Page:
Two of your projects are set up at Closed on Mondays (The Leading Man, Billy Smoke), Oni Press’s sister-production company. How does working with this company, which has closer ties to the comics industry, vary from your experience with other companies?
MOORE: I love the guys at Closed On Mondays. Eric Gitter and Peter Schwerin, along with Oni Publisher Joe Nozemak, were some of the first guys to realize that they were sitting on a virtual catalog of ideas that were marketable to other media, almost all of which also happened to be fantastic comic books. I think Hollywood now understands that Oni (much like Image Comics) produces a broad range of material that works in a broad range of genres, and that the new spin comic books put on old ideas is often a lot more fresh than most ideas generated exclusively with film in mind.
When I work with Eric, Peter and Joe, I’m working with guys who have gone out of their way to help me push my career in new directions, and not always to the benefit of their companies. They value talent, and do their best to set projects up with actual hope for development. I’m not officially attached to them in any capacity. I’m just a freelance creator who trusts them to take care of his properties.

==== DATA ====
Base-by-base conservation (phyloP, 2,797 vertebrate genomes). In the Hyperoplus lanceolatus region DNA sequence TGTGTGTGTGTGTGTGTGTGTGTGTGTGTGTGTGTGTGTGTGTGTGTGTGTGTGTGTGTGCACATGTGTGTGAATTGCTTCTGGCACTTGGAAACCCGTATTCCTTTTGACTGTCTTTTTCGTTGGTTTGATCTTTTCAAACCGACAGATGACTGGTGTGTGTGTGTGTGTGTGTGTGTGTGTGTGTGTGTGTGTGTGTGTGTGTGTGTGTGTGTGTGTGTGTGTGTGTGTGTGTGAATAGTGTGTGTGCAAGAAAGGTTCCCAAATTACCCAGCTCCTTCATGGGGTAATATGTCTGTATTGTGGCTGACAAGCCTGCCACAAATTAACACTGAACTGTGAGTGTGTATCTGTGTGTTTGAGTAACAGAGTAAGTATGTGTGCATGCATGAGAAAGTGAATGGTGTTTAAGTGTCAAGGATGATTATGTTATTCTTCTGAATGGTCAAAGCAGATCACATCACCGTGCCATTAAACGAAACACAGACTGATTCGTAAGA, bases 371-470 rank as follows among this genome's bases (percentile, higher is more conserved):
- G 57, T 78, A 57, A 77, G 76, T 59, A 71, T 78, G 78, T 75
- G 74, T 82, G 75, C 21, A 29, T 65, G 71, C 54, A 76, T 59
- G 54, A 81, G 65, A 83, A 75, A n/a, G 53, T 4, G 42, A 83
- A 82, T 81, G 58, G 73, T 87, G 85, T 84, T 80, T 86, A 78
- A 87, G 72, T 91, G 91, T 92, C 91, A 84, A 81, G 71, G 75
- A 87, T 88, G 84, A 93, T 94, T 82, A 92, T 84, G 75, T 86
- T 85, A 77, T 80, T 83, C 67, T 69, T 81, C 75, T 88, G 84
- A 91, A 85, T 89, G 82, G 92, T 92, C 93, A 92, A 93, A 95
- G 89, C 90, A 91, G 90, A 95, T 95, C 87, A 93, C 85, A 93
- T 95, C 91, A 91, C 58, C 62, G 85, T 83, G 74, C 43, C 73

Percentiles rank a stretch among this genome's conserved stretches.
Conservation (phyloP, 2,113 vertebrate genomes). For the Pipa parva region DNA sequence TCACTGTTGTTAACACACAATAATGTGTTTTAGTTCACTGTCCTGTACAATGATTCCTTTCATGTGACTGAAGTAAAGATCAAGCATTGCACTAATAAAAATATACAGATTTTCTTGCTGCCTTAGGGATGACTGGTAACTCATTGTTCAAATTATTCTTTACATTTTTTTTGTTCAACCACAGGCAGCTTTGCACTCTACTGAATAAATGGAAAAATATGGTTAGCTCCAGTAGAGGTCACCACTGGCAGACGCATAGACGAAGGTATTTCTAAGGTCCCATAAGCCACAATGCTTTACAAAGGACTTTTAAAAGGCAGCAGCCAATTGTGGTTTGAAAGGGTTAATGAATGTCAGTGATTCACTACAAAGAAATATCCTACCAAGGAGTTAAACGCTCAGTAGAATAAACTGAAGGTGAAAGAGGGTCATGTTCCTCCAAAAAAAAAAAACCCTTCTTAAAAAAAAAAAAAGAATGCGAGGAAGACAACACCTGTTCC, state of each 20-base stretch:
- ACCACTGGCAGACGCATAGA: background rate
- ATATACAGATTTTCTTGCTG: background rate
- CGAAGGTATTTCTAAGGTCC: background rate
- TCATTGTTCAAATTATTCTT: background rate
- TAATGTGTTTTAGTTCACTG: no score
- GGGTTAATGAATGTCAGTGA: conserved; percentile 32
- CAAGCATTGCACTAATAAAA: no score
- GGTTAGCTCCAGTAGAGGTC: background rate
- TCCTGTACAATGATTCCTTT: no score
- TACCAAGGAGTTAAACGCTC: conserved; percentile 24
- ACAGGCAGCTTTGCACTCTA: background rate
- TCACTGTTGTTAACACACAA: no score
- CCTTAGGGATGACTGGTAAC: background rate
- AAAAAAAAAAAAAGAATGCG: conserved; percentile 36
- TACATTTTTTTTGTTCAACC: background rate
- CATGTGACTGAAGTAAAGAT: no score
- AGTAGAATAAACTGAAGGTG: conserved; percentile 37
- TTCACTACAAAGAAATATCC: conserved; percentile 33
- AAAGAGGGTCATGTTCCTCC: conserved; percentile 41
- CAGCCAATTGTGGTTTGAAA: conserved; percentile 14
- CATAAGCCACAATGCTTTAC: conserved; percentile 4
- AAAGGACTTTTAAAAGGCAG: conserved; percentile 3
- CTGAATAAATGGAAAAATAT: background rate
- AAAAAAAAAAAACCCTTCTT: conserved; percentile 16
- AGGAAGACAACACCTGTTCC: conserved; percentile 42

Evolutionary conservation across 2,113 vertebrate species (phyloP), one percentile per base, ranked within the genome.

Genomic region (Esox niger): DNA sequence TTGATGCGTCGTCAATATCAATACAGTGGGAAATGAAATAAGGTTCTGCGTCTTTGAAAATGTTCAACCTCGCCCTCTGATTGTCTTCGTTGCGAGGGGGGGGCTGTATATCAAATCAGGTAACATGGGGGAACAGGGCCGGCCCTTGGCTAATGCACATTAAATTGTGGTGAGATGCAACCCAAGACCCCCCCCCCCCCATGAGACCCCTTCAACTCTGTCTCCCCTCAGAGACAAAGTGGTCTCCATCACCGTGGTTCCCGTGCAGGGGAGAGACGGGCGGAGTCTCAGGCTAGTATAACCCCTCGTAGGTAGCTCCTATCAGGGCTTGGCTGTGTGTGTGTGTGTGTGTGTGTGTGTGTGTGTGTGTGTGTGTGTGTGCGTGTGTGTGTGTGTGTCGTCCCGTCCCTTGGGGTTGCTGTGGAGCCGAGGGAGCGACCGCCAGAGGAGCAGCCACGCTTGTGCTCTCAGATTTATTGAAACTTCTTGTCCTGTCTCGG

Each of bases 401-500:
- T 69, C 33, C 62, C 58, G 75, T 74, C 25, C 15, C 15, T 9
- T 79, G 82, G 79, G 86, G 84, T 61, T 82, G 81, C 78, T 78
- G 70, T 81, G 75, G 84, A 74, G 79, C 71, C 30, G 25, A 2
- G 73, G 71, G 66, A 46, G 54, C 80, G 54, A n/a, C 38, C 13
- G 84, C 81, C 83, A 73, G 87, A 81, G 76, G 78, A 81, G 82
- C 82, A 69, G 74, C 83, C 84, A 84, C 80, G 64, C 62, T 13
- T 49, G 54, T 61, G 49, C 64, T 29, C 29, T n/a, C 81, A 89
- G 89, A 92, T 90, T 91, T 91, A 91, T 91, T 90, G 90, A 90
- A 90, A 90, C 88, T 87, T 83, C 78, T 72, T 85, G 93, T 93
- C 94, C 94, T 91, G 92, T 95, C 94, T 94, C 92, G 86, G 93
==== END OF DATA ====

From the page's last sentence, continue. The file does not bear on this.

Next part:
Robert, Tell me a little about your experience getting the Surrogates optioned: Was the option as a result of your self-promotion? Top Shelf? An agent/manager?
ROBERT: I’d say it was in part a result of all three factors, but mostly it was just the circumstances of being in the right place at the right time. I know the property ended up on Hollywood’s radar because of some of the positive press the early issues of the series received, and I was able to meet a lot of producers because Top Shelf has such a consistent presence on the convention circuit. Ultimately, though, it all comes down to the story resonating with its audience, and the team involved in the film production having an honest appreciation for the material.
MELLON: The first Gearhead option was on the table before the first issue even shipped. A small Canadian production company that Arcana had been trying to develop some things with over the years became interested, and ended up optioning the book on the basis of a director/writer/producer there wanting to make the film. That was in early 2007.